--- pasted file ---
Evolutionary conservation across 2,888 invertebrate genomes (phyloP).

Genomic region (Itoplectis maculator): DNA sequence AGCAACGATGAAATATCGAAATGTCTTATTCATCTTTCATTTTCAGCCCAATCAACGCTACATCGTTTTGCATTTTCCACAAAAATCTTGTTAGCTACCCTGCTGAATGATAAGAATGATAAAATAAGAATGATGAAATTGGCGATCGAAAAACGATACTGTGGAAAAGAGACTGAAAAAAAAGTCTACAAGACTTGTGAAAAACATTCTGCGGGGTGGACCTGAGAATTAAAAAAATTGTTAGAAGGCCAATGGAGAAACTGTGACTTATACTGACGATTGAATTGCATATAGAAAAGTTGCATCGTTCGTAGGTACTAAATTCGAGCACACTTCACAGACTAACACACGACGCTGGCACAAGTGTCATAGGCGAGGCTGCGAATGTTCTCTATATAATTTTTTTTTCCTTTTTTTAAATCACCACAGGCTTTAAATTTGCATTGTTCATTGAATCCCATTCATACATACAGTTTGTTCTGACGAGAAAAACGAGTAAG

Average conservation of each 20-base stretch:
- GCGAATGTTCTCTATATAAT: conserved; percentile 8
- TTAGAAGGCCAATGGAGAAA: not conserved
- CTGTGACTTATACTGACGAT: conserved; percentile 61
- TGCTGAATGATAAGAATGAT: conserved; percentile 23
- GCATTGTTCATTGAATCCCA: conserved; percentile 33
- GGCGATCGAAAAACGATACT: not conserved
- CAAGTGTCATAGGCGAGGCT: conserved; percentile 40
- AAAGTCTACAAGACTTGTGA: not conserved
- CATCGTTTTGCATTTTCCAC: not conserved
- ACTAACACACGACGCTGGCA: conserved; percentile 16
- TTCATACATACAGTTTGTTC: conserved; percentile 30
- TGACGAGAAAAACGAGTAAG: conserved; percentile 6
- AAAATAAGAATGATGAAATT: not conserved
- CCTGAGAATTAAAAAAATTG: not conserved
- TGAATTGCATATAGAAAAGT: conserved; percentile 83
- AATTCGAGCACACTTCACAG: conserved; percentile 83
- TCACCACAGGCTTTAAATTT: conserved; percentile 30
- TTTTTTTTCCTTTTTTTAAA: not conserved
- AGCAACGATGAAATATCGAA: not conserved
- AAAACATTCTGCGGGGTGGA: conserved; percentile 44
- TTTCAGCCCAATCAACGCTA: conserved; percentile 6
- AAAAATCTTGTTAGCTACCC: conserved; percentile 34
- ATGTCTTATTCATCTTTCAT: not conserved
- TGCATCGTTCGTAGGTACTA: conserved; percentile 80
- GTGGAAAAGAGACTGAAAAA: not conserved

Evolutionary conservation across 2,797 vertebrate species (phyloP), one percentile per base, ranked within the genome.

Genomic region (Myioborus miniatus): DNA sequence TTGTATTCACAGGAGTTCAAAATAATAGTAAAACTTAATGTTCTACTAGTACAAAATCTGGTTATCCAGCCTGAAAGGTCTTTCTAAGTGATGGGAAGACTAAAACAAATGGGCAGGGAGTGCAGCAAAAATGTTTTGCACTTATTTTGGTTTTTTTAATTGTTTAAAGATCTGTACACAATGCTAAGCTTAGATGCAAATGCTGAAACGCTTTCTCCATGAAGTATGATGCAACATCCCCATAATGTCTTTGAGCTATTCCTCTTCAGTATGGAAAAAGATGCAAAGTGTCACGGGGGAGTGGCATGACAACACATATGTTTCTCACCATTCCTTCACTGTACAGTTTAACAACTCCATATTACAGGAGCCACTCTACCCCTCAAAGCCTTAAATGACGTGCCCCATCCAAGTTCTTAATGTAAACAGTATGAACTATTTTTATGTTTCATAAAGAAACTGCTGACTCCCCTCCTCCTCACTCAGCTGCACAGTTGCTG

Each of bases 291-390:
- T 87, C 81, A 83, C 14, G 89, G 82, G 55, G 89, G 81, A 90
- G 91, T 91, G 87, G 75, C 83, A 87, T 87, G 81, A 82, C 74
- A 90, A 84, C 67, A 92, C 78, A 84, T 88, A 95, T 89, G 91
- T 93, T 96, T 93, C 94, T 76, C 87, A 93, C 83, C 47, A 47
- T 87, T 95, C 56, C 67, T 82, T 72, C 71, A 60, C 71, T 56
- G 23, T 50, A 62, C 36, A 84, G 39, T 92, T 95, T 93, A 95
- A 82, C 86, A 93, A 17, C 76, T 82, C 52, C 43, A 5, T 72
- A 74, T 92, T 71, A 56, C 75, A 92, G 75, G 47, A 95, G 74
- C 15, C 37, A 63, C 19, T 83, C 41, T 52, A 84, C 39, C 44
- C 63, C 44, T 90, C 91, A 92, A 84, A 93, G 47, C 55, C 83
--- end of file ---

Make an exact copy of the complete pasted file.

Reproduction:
Evolutionary conservation across 2,888 invertebrate genomes (phyloP).

Genomic region (Itoplectis maculator): DNA sequence AGCAACGATGAAATATCGAAATGTCTTATTCATCTTTCATTTTCAGCCCAATCAACGCTACATCGTTTTGCATTTTCCACAAAAATCTTGTTAGCTACCCTGCTGAATGATAAGAATGATAAAATAAGAATGATGAAATTGGCGATCGAAAAACGATACTGTGGAAAAGAGACTGAAAAAAAAGTCTACAAGACTTGTGAAAAACATTCTGCGGGGTGGACCTGAGAATTAAAAAAATTGTTAGAAGGCCAATGGAGAAACTGTGACTTATACTGACGATTGAATTGCATATAGAAAAGTTGCATCGTTCGTAGGTACTAAATTCGAGCACACTTCACAGACTAACACACGACGCTGGCACAAGTGTCATAGGCGAGGCTGCGAATGTTCTCTATATAATTTTTTTTTCCTTTTTTTAAATCACCACAGGCTTTAAATTTGCATTGTTCATTGAATCCCATTCATACATACAGTTTGTTCTGACGAGAAAAACGAGTAAG

Average conservation of each 20-base stretch:
- GCGAATGTTCTCTATATAAT: conserved; percentile 8
- TTAGAAGGCCAATGGAGAAA: not conserved
- CTGTGACTTATACTGACGAT: conserved; percentile 61
- TGCTGAATGATAAGAATGAT: conserved; percentile 23
- GCATTGTTCATTGAATCCCA: conserved; percentile 33
- GGCGATCGAAAAACGATACT: not conserved
- CAAGTGTCATAGGCGAGGCT: conserved; percentile 40
- AAAGTCTACAAGACTTGTGA: not conserved
- CATCGTTTTGCATTTTCCAC: not conserved
- ACTAACACACGACGCTGGCA: conserved; percentile 16
- TTCATACATACAGTTTGTTC: conserved; percentile 30
- TGACGAGAAAAACGAGTAAG: conserved; percentile 6
- AAAATAAGAATGATGAAATT: not conserved
- CCTGAGAATTAAAAAAATTG: not conserved
- TGAATTGCATATAGAAAAGT: conserved; percentile 83
- AATTCGAGCACACTTCACAG: conserved; percentile 83
- TCACCACAGGCTTTAAATTT: conserved; percentile 30
- TTTTTTTTCCTTTTTTTAAA: not conserved
- AGCAACGATGAAATATCGAA: not conserved
- AAAACATTCTGCGGGGTGGA: conserved; percentile 44
- TTTCAGCCCAATCAACGCTA: conserved; percentile 6
- AAAAATCTTGTTAGCTACCC: conserved; percentile 34
- ATGTCTTATTCATCTTTCAT: not conserved
- TGCATCGTTCGTAGGTACTA: conserved; percentile 80
- GTGGAAAAGAGACTGAAAAA: not conserved

Evolutionary conservation across 2,797 vertebrate species (phyloP), one percentile per base, ranked within the genome.

Genomic region (Myioborus miniatus): DNA sequence TTGTATTCACAGGAGTTCAAAATAATAGTAAAACTTAATGTTCTACTAGTACAAAATCTGGTTATCCAGCCTGAAAGGTCTTTCTAAGTGATGGGAAGACTAAAACAAATGGGCAGGGAGTGCAGCAAAAATGTTTTGCACTTATTTTGGTTTTTTTAATTGTTTAAAGATCTGTACACAATGCTAAGCTTAGATGCAAATGCTGAAACGCTTTCTCCATGAAGTATGATGCAACATCCCCATAATGTCTTTGAGCTATTCCTCTTCAGTATGGAAAAAGATGCAAAGTGTCACGGGGGAGTGGCATGACAACACATATGTTTCTCACCATTCCTTCACTGTACAGTTTAACAACTCCATATTACAGGAGCCACTCTACCCCTCAAAGCCTTAAATGACGTGCCCCATCCAAGTTCTTAATGTAAACAGTATGAACTATTTTTATGTTTCATAAAGAAACTGCTGACTCCCCTCCTCCTCACTCAGCTGCACAGTTGCTG

Each of bases 291-390:
- T 87, C 81, A 83, C 14, G 89, G 82, G 55, G 89, G 81, A 90
- G 91, T 91, G 87, G 75, C 83, A 87, T 87, G 81, A 82, C 74
- A 90, A 84, C 67, A 92, C 78, A 84, T 88, A 95, T 89, G 91
- T 93, T 96, T 93, C 94, T 76, C 87, A 93, C 83, C 47, A 47
- T 87, T 95, C 56, C 67, T 82, T 72, C 71, A 60, C 71, T 56
- G 23, T 50, A 62, C 36, A 84, G 39, T 92, T 95, T 93, A 95
- A 82, C 86, A 93, A 17, C 76, T 82, C 52, C 43, A 5, T 72
- A 74, T 92, T 71, A 56, C 75, A 92, G 75, G 47, A 95, G 74
- C 15, C 37, A 63, C 19, T 83, C 41, T 52, A 84, C 39, C 44
- C 63, C 44, T 90, C 91, A 92, A 84, A 93, G 47, C 55, C 83